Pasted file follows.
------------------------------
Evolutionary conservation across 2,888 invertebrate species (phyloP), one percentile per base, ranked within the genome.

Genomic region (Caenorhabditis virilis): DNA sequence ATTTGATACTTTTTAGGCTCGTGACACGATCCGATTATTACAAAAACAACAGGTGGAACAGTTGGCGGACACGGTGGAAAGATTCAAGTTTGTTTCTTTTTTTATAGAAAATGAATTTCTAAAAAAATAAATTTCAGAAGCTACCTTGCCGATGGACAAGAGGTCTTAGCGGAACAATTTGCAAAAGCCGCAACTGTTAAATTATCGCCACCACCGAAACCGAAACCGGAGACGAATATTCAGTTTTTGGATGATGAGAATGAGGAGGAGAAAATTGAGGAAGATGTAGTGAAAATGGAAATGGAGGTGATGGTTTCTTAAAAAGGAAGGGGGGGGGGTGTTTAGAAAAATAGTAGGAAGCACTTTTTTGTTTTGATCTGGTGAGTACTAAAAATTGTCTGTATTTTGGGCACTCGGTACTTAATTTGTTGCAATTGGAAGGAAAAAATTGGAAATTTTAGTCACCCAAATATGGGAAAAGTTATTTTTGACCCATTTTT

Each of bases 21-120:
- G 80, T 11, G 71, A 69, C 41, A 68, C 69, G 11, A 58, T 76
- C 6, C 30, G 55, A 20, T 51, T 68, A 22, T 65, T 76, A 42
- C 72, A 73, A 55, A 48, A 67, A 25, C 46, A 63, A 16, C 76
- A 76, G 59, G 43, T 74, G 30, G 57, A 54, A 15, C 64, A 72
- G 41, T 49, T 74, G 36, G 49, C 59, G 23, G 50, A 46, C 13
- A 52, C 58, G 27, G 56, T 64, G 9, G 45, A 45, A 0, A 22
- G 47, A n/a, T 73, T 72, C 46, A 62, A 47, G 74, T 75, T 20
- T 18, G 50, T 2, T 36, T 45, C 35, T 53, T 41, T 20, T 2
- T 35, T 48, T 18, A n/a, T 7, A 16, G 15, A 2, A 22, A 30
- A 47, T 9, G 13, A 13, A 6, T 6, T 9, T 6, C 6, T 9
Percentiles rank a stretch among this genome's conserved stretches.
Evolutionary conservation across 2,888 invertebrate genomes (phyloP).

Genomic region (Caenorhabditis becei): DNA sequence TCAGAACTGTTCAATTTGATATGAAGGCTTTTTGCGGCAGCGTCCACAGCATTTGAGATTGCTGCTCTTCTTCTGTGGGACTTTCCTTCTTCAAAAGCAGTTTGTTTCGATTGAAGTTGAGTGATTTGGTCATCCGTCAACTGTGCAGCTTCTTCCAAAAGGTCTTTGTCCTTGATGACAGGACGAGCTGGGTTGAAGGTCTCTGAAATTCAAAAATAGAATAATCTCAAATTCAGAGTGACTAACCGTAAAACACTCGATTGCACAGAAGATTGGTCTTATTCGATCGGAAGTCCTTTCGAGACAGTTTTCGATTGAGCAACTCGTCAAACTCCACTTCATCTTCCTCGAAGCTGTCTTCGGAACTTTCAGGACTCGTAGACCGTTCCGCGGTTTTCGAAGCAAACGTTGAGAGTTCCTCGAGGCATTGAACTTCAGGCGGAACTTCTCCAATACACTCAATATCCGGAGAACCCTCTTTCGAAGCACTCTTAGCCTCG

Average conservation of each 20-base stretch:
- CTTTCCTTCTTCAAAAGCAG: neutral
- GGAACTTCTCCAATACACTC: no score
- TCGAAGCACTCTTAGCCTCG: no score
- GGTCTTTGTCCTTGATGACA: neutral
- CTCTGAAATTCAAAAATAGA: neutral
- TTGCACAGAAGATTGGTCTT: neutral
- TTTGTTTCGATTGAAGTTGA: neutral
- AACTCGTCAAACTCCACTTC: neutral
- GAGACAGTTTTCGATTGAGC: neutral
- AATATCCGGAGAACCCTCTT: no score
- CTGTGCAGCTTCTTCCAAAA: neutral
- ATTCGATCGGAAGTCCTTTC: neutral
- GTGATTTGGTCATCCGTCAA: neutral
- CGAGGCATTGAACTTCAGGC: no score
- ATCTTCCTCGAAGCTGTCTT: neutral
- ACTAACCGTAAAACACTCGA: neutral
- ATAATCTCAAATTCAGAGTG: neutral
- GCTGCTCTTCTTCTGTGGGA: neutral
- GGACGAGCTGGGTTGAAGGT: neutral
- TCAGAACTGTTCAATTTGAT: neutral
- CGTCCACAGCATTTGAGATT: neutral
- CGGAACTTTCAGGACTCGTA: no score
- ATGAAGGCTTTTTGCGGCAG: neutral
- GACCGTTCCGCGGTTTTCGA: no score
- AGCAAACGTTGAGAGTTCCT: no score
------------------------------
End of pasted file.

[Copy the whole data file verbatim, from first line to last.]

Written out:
Evolutionary conservation across 2,888 invertebrate species (phyloP), one percentile per base, ranked within the genome.

Genomic region (Caenorhabditis virilis): DNA sequence ATTTGATACTTTTTAGGCTCGTGACACGATCCGATTATTACAAAAACAACAGGTGGAACAGTTGGCGGACACGGTGGAAAGATTCAAGTTTGTTTCTTTTTTTATAGAAAATGAATTTCTAAAAAAATAAATTTCAGAAGCTACCTTGCCGATGGACAAGAGGTCTTAGCGGAACAATTTGCAAAAGCCGCAACTGTTAAATTATCGCCACCACCGAAACCGAAACCGGAGACGAATATTCAGTTTTTGGATGATGAGAATGAGGAGGAGAAAATTGAGGAAGATGTAGTGAAAATGGAAATGGAGGTGATGGTTTCTTAAAAAGGAAGGGGGGGGGGTGTTTAGAAAAATAGTAGGAAGCACTTTTTTGTTTTGATCTGGTGAGTACTAAAAATTGTCTGTATTTTGGGCACTCGGTACTTAATTTGTTGCAATTGGAAGGAAAAAATTGGAAATTTTAGTCACCCAAATATGGGAAAAGTTATTTTTGACCCATTTTT

Each of bases 21-120:
- G 80, T 11, G 71, A 69, C 41, A 68, C 69, G 11, A 58, T 76
- C 6, C 30, G 55, A 20, T 51, T 68, A 22, T 65, T 76, A 42
- C 72, A 73, A 55, A 48, A 67, A 25, C 46, A 63, A 16, C 76
- A 76, G 59, G 43, T 74, G 30, G 57, A 54, A 15, C 64, A 72
- G 41, T 49, T 74, G 36, G 49, C 59, G 23, G 50, A 46, C 13
- A 52, C 58, G 27, G 56, T 64, G 9, G 45, A 45, A 0, A 22
- G 47, A n/a, T 73, T 72, C 46, A 62, A 47, G 74, T 75, T 20
- T 18, G 50, T 2, T 36, T 45, C 35, T 53, T 41, T 20, T 2
- T 35, T 48, T 18, A n/a, T 7, A 16, G 15, A 2, A 22, A 30
- A 47, T 9, G 13, A 13, A 6, T 6, T 9, T 6, C 6, T 9
Percentiles rank a stretch among this genome's conserved stretches.
Evolutionary conservation across 2,888 invertebrate genomes (phyloP).

Genomic region (Caenorhabditis becei): DNA sequence TCAGAACTGTTCAATTTGATATGAAGGCTTTTTGCGGCAGCGTCCACAGCATTTGAGATTGCTGCTCTTCTTCTGTGGGACTTTCCTTCTTCAAAAGCAGTTTGTTTCGATTGAAGTTGAGTGATTTGGTCATCCGTCAACTGTGCAGCTTCTTCCAAAAGGTCTTTGTCCTTGATGACAGGACGAGCTGGGTTGAAGGTCTCTGAAATTCAAAAATAGAATAATCTCAAATTCAGAGTGACTAACCGTAAAACACTCGATTGCACAGAAGATTGGTCTTATTCGATCGGAAGTCCTTTCGAGACAGTTTTCGATTGAGCAACTCGTCAAACTCCACTTCATCTTCCTCGAAGCTGTCTTCGGAACTTTCAGGACTCGTAGACCGTTCCGCGGTTTTCGAAGCAAACGTTGAGAGTTCCTCGAGGCATTGAACTTCAGGCGGAACTTCTCCAATACACTCAATATCCGGAGAACCCTCTTTCGAAGCACTCTTAGCCTCG

Average conservation of each 20-base stretch:
- CTTTCCTTCTTCAAAAGCAG: neutral
- GGAACTTCTCCAATACACTC: no score
- TCGAAGCACTCTTAGCCTCG: no score
- GGTCTTTGTCCTTGATGACA: neutral
- CTCTGAAATTCAAAAATAGA: neutral
- TTGCACAGAAGATTGGTCTT: neutral
- TTTGTTTCGATTGAAGTTGA: neutral
- AACTCGTCAAACTCCACTTC: neutral
- GAGACAGTTTTCGATTGAGC: neutral
- AATATCCGGAGAACCCTCTT: no score
- CTGTGCAGCTTCTTCCAAAA: neutral
- ATTCGATCGGAAGTCCTTTC: neutral
- GTGATTTGGTCATCCGTCAA: neutral
- CGAGGCATTGAACTTCAGGC: no score
- ATCTTCCTCGAAGCTGTCTT: neutral
- ACTAACCGTAAAACACTCGA: neutral
- ATAATCTCAAATTCAGAGTG: neutral
- GCTGCTCTTCTTCTGTGGGA: neutral
- GGACGAGCTGGGTTGAAGGT: neutral
- TCAGAACTGTTCAATTTGAT: neutral
- CGTCCACAGCATTTGAGATT: neutral
- CGGAACTTTCAGGACTCGTA: no score
- ATGAAGGCTTTTTGCGGCAG: neutral
- GACCGTTCCGCGGTTTTCGA: no score
- AGCAAACGTTGAGAGTTCCT: no score